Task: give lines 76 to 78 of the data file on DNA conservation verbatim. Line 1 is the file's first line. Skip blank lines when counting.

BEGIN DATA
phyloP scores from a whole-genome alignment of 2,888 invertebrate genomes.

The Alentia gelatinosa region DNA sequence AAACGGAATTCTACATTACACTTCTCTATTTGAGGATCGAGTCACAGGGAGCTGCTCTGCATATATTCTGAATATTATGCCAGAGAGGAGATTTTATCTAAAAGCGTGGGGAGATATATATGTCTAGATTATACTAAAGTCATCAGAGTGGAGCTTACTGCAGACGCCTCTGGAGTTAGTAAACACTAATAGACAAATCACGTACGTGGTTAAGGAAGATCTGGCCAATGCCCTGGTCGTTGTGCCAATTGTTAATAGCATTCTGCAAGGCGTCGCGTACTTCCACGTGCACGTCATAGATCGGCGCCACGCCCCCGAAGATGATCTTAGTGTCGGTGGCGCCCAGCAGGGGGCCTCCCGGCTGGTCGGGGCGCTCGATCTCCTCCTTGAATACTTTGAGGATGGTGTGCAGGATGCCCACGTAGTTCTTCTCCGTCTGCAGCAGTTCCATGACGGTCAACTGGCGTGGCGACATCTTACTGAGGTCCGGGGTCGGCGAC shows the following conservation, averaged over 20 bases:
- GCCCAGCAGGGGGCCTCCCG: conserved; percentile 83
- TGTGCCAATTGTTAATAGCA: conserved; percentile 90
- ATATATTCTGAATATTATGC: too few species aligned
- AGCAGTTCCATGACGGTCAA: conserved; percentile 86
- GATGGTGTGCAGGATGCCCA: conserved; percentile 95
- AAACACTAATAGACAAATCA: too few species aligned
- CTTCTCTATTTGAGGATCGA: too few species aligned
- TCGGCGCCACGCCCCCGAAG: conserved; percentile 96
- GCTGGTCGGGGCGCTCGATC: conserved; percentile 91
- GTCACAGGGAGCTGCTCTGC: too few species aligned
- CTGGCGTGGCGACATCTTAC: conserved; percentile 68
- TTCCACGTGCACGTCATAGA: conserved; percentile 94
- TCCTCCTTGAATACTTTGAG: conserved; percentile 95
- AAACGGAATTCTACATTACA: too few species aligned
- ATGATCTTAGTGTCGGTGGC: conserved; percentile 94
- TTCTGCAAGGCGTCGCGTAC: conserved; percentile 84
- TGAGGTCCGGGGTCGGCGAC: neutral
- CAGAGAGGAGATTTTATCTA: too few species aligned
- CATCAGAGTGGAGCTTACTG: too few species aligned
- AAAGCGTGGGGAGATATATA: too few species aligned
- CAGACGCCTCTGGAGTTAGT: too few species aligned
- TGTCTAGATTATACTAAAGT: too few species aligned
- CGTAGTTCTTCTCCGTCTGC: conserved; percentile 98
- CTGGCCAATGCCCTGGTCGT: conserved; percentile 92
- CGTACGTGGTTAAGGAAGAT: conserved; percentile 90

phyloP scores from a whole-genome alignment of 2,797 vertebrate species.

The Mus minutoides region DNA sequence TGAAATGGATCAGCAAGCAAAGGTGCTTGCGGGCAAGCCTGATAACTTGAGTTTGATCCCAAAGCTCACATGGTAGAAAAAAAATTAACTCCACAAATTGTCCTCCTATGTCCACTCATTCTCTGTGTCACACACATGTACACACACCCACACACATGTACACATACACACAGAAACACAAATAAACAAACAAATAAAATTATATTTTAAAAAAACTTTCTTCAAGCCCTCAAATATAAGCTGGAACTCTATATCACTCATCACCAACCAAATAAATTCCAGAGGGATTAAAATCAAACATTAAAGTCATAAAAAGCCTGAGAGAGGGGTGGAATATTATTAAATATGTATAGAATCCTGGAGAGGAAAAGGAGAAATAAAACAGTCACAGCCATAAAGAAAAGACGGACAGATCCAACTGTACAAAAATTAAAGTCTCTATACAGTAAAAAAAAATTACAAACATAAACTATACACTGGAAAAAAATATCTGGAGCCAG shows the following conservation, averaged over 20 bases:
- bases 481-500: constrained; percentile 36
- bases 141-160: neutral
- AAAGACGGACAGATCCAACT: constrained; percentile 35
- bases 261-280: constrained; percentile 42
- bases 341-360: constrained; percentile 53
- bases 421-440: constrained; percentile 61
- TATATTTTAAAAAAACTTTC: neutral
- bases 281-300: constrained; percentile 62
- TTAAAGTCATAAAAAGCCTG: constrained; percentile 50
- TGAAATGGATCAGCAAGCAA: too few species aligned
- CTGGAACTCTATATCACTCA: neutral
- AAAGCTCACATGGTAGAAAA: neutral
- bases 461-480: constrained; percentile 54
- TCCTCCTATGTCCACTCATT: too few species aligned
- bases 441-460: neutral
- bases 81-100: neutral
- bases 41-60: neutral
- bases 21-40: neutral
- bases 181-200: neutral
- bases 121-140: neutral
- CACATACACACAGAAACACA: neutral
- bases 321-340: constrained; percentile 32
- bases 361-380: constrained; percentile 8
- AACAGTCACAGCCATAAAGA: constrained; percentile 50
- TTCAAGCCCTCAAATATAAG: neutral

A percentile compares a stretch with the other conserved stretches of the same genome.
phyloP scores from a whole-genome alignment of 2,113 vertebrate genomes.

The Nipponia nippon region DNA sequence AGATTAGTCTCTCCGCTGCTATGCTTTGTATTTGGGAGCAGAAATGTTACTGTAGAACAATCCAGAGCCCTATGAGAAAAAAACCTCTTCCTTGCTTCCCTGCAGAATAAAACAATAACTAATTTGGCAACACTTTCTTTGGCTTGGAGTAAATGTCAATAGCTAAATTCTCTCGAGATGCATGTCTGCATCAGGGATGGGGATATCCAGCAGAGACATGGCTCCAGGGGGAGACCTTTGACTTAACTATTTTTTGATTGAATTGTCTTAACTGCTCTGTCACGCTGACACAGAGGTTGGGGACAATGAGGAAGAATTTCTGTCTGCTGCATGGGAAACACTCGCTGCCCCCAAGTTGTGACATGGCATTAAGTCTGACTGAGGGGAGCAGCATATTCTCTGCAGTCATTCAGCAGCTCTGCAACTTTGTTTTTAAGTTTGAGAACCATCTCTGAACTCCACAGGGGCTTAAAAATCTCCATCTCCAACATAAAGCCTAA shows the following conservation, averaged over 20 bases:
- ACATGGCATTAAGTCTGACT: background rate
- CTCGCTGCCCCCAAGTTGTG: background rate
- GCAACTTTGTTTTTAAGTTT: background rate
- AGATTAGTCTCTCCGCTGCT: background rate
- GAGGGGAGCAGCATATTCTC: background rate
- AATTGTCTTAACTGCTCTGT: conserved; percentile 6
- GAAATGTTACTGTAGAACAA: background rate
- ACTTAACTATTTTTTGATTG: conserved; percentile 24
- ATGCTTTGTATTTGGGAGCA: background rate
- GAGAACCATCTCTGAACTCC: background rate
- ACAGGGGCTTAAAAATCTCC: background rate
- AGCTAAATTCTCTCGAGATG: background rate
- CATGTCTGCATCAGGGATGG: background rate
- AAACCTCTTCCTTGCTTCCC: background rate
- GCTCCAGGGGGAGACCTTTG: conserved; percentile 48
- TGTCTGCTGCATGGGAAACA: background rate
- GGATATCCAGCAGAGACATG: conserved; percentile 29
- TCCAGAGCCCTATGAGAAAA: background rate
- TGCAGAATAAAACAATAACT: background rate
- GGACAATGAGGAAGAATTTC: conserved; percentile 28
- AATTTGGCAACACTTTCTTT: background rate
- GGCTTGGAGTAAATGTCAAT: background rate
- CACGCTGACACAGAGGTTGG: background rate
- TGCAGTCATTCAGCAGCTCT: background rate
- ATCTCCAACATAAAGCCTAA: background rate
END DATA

- TGCAGAATAAAACAATAACT: background rate
- GGACAATGAGGAAGAATTTC: conserved; percentile 28
- AATTTGGCAACACTTTCTTT: background rate